Listen as Dyana & Derrick discuss the upcoming episode of Verses & Flow with Carl Thomas and Malcolm London
Carl Thomas is the epitome of New York 70s and 80s soul: breezy and funky; the absolute perfect storm of class, charisma and cool. He’s returned with a new respect for the music and his craft. “I know now that I was absolutely built for this.”
Once a protege of music mogul Sean “Diddy” Combs (who signed Thomas after hearing him sing at an open mic night in New York in the mid – 90s), he was the first heartthrob R&B songster on Bad Boy Entertainment. Thomas is best known for his #1 R&B smash “I Wish” from the album So Emotional, which debuted in the Top 20 on Billboard and was a critical and commercial success, selling nearly 2 million copies.
With a solid debut, Carl Thomas instantly transformed from a Chicago native son singing for his supper into voice of masculine romance for an entire generation. However, it was his indefatigable passion and not industry position or fanfare that beckoned him back to the studio for his new album, Conquer.
Conquer, his first album in 4 years, is bursting with lush orchestrations and entrancing chords. The core of Conquer is comparable to Coldplay’s soulful sparseness. It’s the spirited pop of Maroon Five on a hot Harlem night. Its Sting meets Lamont Dozier. Not wishing to travel the same, traditional R&B course, Thomas has carved his own melodious niche. “As a songwriter, I hear songs and say, ‘Man, I wish I had written that record.’ There are types of records that have eluded me most of my career. Those are the records that I managed to find for Conquer.”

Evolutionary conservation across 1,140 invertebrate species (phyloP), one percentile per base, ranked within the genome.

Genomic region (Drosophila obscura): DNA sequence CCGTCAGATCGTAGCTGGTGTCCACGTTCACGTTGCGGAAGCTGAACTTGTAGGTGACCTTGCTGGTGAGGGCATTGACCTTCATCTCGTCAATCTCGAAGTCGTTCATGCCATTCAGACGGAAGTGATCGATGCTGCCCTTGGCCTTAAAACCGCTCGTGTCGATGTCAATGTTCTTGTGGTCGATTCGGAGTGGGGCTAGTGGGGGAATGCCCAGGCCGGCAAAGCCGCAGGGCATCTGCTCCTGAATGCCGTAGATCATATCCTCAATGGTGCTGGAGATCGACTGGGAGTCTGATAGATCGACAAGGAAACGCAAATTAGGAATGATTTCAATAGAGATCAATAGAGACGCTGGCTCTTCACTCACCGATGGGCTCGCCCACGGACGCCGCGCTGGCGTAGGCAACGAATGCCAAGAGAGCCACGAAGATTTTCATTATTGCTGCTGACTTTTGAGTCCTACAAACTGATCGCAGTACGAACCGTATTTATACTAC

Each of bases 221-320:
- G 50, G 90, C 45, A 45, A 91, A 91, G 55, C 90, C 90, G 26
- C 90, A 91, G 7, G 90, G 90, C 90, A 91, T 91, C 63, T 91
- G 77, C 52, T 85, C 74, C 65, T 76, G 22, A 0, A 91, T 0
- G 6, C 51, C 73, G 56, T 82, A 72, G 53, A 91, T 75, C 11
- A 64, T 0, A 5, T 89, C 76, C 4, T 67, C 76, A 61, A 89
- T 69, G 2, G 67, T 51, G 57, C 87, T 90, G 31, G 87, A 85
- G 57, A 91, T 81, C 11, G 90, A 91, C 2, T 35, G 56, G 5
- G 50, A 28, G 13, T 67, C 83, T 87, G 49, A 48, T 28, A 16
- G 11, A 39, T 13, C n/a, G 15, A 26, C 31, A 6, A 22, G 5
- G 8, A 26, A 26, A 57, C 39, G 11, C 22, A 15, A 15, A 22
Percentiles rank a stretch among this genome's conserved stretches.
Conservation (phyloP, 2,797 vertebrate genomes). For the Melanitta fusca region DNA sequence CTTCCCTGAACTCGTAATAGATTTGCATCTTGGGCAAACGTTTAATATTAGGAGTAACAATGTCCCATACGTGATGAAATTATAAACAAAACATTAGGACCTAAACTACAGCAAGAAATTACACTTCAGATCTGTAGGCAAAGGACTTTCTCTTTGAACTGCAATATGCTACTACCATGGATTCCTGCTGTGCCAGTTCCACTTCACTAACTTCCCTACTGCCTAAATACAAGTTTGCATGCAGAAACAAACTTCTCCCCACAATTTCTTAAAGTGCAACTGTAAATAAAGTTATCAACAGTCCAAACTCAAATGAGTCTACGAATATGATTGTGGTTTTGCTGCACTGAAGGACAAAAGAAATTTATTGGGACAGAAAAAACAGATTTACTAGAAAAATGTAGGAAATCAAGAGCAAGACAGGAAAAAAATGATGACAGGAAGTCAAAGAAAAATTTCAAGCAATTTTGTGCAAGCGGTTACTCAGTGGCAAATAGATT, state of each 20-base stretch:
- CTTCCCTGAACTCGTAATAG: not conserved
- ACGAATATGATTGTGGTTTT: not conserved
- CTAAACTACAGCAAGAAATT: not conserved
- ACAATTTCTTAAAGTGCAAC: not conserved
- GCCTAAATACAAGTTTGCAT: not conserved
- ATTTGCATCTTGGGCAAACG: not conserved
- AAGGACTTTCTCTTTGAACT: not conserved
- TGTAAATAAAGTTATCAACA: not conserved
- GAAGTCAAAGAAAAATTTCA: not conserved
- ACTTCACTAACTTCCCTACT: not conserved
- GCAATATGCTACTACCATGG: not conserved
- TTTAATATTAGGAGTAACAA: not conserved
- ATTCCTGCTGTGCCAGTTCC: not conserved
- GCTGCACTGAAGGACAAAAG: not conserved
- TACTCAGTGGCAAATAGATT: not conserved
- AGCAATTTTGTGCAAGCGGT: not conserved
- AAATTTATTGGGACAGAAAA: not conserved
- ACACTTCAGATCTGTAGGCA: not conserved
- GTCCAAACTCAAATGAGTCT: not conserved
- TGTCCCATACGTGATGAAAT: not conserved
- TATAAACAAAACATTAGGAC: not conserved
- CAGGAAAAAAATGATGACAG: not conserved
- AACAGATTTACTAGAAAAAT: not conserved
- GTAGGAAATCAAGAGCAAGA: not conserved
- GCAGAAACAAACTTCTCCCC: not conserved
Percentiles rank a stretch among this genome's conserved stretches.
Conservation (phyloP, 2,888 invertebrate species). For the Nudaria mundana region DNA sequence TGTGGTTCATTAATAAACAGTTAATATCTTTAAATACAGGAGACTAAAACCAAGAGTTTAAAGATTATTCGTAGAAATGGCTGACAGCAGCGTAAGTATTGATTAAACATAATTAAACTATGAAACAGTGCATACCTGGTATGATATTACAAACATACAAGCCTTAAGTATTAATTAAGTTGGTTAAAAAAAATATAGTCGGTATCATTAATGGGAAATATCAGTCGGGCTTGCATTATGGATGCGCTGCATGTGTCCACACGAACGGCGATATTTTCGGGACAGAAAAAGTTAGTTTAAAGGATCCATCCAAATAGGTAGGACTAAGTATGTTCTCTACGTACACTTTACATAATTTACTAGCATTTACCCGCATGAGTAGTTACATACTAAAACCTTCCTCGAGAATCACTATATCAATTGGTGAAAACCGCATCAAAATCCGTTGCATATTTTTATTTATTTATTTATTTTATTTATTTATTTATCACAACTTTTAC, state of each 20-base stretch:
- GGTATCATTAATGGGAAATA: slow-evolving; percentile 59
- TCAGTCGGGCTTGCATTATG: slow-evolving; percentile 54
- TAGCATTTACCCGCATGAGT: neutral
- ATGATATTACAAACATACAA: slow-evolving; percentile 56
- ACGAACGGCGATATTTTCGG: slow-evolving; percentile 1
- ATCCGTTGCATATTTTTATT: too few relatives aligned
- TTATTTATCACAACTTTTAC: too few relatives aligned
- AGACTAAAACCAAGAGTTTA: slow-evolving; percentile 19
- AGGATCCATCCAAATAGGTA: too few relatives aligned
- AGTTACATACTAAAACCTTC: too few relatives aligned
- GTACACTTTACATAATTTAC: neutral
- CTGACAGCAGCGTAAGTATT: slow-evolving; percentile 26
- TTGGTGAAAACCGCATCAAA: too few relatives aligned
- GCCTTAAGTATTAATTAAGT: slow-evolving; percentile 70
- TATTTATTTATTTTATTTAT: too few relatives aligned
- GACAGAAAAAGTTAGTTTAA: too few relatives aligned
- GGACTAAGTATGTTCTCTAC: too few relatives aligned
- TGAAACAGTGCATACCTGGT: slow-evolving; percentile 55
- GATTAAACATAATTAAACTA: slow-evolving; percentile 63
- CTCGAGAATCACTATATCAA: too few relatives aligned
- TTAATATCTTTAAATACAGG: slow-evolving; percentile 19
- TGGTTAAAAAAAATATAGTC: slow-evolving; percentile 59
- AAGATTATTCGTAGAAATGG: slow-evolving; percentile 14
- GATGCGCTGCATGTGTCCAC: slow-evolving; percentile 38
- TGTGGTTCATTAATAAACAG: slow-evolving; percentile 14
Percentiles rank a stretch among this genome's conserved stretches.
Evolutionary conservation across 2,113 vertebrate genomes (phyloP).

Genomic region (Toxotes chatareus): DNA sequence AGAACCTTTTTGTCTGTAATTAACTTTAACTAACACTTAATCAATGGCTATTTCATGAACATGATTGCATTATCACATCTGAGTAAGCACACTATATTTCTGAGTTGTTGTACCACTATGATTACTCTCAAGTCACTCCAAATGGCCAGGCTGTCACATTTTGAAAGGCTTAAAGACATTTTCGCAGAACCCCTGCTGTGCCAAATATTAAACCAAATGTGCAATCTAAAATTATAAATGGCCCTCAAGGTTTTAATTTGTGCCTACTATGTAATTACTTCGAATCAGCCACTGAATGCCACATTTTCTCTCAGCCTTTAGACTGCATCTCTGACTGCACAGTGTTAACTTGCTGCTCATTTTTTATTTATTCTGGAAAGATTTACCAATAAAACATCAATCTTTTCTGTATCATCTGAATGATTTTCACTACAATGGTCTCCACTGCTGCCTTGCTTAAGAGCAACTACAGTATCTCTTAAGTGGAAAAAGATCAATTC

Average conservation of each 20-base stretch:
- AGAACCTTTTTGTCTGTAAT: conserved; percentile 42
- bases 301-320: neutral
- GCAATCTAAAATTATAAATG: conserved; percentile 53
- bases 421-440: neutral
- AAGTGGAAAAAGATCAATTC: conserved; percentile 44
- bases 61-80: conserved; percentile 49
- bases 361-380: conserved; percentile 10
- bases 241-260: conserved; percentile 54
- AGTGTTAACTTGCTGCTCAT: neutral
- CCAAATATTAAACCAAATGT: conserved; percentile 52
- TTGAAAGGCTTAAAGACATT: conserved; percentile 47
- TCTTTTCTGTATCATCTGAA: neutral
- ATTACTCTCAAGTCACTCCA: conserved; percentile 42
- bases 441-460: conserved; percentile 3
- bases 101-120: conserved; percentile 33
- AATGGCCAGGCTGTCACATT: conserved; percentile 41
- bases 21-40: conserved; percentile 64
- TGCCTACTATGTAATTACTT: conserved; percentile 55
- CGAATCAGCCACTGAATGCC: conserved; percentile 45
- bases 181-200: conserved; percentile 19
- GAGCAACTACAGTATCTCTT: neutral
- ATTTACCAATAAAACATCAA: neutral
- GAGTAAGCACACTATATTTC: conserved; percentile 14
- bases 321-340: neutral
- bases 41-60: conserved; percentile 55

Carl Thomas experienced the type of success with his first song that most artists never touch during their entire careers. “I Wish”, with its universal theme lost love, is now a part of a songwriting canon. He is even more excited about the potential of his newest offerings. While he wants to make timeless and genre-pushing music, his mission this time is even grander in scope. “I am supposed to help and inspire someone coming after me. The word “conquer” is an admittance that you’ve won. With the battles in my life over the past several years, I definitely consider myself victorious.”